Remember the time when we said ‘the next time you spot a seagull, it could be a robot’? Also, remember the brilliant robotic kangaroo that moves like its biological counterpart? Those are just two examples of biomimicry and there are sure not the last of them. Speaking of which, California Institute of Technology (Caltech), in collaboration with University of Illinois at Urbana-Champaign (UIUC) has developed a robot drone that mimics bat flight. The robot, dubbed Bat Bot B2 is part of a research project aim to investigate safer and more efficient flying robots and what’s better look to a complex and yet efficient flying creature like a bat as inspiration?

Weighing at a feather light 93 grams (3.28 ounces), Bat Bot B2 has a wingspan stretching around one-foot and like its nature’s counterpart, it is totally capable of altering its wing shape by flexing, extending, and twisting at its shoulders, elbows, wrists, and legs. And yes, it has those, just like the real thing. The researchers even take pain to custom an ultra-thin (56 microns), silicone-based membrane to mimic the bat’s thin but highly stretchable wings. The complexity to get this revolutionary flying robot off the ground is nothing short of awe-inspiring. Even more amazing, is its ability to amplify motion which enables it to be more energy efficient. Here’s how this amplification works:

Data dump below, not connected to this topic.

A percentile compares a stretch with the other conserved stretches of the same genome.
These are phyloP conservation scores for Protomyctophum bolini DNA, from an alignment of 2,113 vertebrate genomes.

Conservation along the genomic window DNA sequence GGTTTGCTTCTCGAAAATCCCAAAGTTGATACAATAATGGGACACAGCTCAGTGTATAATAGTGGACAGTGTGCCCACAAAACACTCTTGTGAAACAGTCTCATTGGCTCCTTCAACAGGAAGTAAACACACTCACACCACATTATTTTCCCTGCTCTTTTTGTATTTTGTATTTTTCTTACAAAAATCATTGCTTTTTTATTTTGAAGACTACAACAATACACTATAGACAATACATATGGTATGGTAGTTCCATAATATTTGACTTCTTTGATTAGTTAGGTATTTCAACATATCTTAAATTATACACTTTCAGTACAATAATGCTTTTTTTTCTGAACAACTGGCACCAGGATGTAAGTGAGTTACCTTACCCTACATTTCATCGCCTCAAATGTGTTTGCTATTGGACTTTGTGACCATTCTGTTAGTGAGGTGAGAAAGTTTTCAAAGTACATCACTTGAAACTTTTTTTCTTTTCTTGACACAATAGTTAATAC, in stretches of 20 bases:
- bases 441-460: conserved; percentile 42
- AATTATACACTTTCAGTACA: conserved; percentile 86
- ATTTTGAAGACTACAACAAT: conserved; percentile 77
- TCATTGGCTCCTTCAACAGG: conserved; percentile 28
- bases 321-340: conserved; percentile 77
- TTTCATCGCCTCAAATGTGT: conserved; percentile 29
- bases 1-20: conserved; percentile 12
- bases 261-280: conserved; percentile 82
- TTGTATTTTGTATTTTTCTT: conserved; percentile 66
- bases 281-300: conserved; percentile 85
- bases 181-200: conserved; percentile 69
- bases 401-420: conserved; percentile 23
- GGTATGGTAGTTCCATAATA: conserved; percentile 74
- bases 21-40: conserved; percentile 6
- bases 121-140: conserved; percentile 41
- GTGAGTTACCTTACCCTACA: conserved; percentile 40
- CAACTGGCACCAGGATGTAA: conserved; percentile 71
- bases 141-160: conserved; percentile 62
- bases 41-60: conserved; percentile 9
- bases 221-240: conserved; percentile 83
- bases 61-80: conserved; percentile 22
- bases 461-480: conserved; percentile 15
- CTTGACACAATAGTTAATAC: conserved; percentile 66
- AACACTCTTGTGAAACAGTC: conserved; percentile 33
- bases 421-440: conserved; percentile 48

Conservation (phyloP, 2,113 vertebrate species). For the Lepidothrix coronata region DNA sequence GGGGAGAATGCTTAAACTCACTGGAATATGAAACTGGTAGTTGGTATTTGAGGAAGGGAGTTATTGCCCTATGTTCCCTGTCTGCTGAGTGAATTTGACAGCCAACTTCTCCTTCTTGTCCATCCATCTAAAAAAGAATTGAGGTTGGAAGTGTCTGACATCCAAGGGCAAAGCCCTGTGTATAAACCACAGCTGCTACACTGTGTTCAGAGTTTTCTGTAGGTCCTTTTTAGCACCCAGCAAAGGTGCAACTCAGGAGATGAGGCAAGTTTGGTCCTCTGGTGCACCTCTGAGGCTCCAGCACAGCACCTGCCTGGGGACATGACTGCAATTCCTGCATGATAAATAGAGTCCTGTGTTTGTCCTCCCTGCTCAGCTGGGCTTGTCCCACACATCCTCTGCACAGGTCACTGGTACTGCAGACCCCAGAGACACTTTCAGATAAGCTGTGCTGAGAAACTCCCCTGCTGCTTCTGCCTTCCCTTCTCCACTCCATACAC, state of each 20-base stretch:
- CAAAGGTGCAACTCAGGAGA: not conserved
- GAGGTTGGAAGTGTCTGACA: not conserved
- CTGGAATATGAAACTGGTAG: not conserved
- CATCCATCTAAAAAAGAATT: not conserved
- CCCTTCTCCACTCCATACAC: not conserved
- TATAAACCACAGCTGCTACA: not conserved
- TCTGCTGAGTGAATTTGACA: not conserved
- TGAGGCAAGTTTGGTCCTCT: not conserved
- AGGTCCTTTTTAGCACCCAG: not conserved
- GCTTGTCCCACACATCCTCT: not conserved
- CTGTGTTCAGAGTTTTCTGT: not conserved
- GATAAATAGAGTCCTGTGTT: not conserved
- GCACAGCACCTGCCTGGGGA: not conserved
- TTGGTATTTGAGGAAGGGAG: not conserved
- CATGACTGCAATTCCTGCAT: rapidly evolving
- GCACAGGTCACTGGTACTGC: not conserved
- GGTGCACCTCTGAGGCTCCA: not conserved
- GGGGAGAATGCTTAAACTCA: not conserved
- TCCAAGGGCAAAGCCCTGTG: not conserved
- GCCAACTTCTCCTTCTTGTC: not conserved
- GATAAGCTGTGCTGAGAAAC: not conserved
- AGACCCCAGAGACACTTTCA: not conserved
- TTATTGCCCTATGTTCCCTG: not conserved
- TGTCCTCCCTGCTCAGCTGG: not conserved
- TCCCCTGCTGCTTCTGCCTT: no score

“When a bat—or the Bat Bot—flaps its wings, the wing membranes fill up with air and deform. At the end of the wings’ downward flapping motion, the membranes snap back to their usual shape and blast out the air, creating a huge amplification in power for the flap.”

The implication is of this amplify motion is huge and it could potentially solve a nagging problem with limited battery life as it allows the Bat Bot to use significantly less juice, thereby boasting its range. Bat Bot B2 Advanced Robotic Bat may have taken off, but there’s still much to be studied as this particular example is not an exact replica of a real bat. Like the Salamander-like robot we saw last year, it is a simplified version of the biological mammal. The complexity is just way to immense, but it is a remarkable achievement, nonetheless.

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So what can a robot like the Bat Bot B2 do? Well, like many such drones, its use is wide and varied, ranging from discreet surveillance to search and rescue operations, particularly in situations where spinning rotors pose a threat to people or objects. However, Caltech, whom posted the details on its website, did not mention the applications, but we all can guess that the military will be extremely keen on its development. You can catch Bat Bot B2 in action in the video below.

Image: screengrab from YouTube video.

Caltech via Technabob

Published by Mike chua

Avid tech enthusiast, gadget lover, marketing critic and most importantly, love to reason and talk.